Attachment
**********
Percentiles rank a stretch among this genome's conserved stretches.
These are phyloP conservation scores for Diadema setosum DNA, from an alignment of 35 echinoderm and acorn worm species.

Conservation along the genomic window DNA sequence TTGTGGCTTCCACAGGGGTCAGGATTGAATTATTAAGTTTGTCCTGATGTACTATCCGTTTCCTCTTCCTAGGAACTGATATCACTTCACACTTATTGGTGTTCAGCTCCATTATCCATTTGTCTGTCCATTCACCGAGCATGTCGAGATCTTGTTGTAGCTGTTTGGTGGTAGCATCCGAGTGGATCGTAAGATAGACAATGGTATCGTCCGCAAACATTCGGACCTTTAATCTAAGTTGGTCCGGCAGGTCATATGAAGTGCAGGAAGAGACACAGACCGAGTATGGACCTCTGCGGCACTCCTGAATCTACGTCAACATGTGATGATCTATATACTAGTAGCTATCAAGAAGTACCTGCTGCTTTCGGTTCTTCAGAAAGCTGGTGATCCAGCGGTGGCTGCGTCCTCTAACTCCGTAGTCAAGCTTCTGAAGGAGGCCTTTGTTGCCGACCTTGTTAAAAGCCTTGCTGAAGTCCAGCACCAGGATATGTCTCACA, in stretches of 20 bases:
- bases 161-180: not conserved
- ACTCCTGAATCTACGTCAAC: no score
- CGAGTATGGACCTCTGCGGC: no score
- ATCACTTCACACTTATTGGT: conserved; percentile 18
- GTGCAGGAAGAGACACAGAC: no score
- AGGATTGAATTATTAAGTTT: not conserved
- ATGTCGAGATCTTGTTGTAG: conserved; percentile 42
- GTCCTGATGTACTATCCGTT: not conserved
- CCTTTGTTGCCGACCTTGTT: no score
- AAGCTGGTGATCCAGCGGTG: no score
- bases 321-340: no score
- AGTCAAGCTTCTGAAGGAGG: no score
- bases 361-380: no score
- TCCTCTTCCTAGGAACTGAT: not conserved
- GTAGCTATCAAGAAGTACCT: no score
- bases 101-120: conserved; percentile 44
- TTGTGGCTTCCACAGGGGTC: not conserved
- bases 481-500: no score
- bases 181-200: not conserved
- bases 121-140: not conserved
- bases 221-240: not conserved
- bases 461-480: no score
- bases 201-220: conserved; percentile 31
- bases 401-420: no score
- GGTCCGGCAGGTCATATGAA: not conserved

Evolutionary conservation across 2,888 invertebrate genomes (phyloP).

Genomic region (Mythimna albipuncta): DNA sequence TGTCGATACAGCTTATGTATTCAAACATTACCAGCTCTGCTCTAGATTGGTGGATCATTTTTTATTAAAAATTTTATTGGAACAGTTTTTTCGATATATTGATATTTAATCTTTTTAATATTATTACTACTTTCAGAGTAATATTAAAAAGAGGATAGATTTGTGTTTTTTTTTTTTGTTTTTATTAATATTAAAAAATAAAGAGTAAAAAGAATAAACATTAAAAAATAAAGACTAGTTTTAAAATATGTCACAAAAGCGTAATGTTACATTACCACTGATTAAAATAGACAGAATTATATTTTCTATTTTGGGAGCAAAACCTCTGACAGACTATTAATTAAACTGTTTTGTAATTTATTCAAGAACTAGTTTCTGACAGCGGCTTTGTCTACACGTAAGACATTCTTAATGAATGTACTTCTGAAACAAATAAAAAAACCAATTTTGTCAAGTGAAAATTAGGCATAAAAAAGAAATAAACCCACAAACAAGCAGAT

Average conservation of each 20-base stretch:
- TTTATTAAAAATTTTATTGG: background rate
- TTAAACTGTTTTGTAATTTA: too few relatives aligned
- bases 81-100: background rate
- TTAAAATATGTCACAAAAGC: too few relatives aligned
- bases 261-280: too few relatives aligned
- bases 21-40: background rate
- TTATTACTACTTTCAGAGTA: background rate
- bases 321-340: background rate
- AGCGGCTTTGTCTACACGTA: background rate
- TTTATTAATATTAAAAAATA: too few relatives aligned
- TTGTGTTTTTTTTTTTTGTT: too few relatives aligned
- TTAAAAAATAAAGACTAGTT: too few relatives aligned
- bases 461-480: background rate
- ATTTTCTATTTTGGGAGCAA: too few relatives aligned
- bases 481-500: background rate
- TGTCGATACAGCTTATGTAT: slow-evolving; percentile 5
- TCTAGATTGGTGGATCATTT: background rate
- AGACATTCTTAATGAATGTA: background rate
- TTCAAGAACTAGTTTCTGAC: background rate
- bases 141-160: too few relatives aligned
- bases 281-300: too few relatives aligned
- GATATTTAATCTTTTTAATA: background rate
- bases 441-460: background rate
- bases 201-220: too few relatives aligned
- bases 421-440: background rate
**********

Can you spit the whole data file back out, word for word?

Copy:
Percentiles rank a stretch among this genome's conserved stretches.
These are phyloP conservation scores for Diadema setosum DNA, from an alignment of 35 echinoderm and acorn worm species.

Conservation along the genomic window DNA sequence TTGTGGCTTCCACAGGGGTCAGGATTGAATTATTAAGTTTGTCCTGATGTACTATCCGTTTCCTCTTCCTAGGAACTGATATCACTTCACACTTATTGGTGTTCAGCTCCATTATCCATTTGTCTGTCCATTCACCGAGCATGTCGAGATCTTGTTGTAGCTGTTTGGTGGTAGCATCCGAGTGGATCGTAAGATAGACAATGGTATCGTCCGCAAACATTCGGACCTTTAATCTAAGTTGGTCCGGCAGGTCATATGAAGTGCAGGAAGAGACACAGACCGAGTATGGACCTCTGCGGCACTCCTGAATCTACGTCAACATGTGATGATCTATATACTAGTAGCTATCAAGAAGTACCTGCTGCTTTCGGTTCTTCAGAAAGCTGGTGATCCAGCGGTGGCTGCGTCCTCTAACTCCGTAGTCAAGCTTCTGAAGGAGGCCTTTGTTGCCGACCTTGTTAAAAGCCTTGCTGAAGTCCAGCACCAGGATATGTCTCACA, in stretches of 20 bases:
- bases 161-180: not conserved
- ACTCCTGAATCTACGTCAAC: no score
- CGAGTATGGACCTCTGCGGC: no score
- ATCACTTCACACTTATTGGT: conserved; percentile 18
- GTGCAGGAAGAGACACAGAC: no score
- AGGATTGAATTATTAAGTTT: not conserved
- ATGTCGAGATCTTGTTGTAG: conserved; percentile 42
- GTCCTGATGTACTATCCGTT: not conserved
- CCTTTGTTGCCGACCTTGTT: no score
- AAGCTGGTGATCCAGCGGTG: no score
- bases 321-340: no score
- AGTCAAGCTTCTGAAGGAGG: no score
- bases 361-380: no score
- TCCTCTTCCTAGGAACTGAT: not conserved
- GTAGCTATCAAGAAGTACCT: no score
- bases 101-120: conserved; percentile 44
- TTGTGGCTTCCACAGGGGTC: not conserved
- bases 481-500: no score
- bases 181-200: not conserved
- bases 121-140: not conserved
- bases 221-240: not conserved
- bases 461-480: no score
- bases 201-220: conserved; percentile 31
- bases 401-420: no score
- GGTCCGGCAGGTCATATGAA: not conserved

Evolutionary conservation across 2,888 invertebrate genomes (phyloP).

Genomic region (Mythimna albipuncta): DNA sequence TGTCGATACAGCTTATGTATTCAAACATTACCAGCTCTGCTCTAGATTGGTGGATCATTTTTTATTAAAAATTTTATTGGAACAGTTTTTTCGATATATTGATATTTAATCTTTTTAATATTATTACTACTTTCAGAGTAATATTAAAAAGAGGATAGATTTGTGTTTTTTTTTTTTGTTTTTATTAATATTAAAAAATAAAGAGTAAAAAGAATAAACATTAAAAAATAAAGACTAGTTTTAAAATATGTCACAAAAGCGTAATGTTACATTACCACTGATTAAAATAGACAGAATTATATTTTCTATTTTGGGAGCAAAACCTCTGACAGACTATTAATTAAACTGTTTTGTAATTTATTCAAGAACTAGTTTCTGACAGCGGCTTTGTCTACACGTAAGACATTCTTAATGAATGTACTTCTGAAACAAATAAAAAAACCAATTTTGTCAAGTGAAAATTAGGCATAAAAAAGAAATAAACCCACAAACAAGCAGAT

Average conservation of each 20-base stretch:
- TTTATTAAAAATTTTATTGG: background rate
- TTAAACTGTTTTGTAATTTA: too few relatives aligned
- bases 81-100: background rate
- TTAAAATATGTCACAAAAGC: too few relatives aligned
- bases 261-280: too few relatives aligned
- bases 21-40: background rate
- TTATTACTACTTTCAGAGTA: background rate
- bases 321-340: background rate
- AGCGGCTTTGTCTACACGTA: background rate
- TTTATTAATATTAAAAAATA: too few relatives aligned
- TTGTGTTTTTTTTTTTTGTT: too few relatives aligned
- TTAAAAAATAAAGACTAGTT: too few relatives aligned
- bases 461-480: background rate
- ATTTTCTATTTTGGGAGCAA: too few relatives aligned
- bases 481-500: background rate
- TGTCGATACAGCTTATGTAT: slow-evolving; percentile 5
- TCTAGATTGGTGGATCATTT: background rate
- AGACATTCTTAATGAATGTA: background rate
- TTCAAGAACTAGTTTCTGAC: background rate
- bases 141-160: too few relatives aligned
- bases 281-300: too few relatives aligned
- GATATTTAATCTTTTTAATA: background rate
- bases 441-460: background rate
- bases 201-220: too few relatives aligned
- bases 421-440: background rate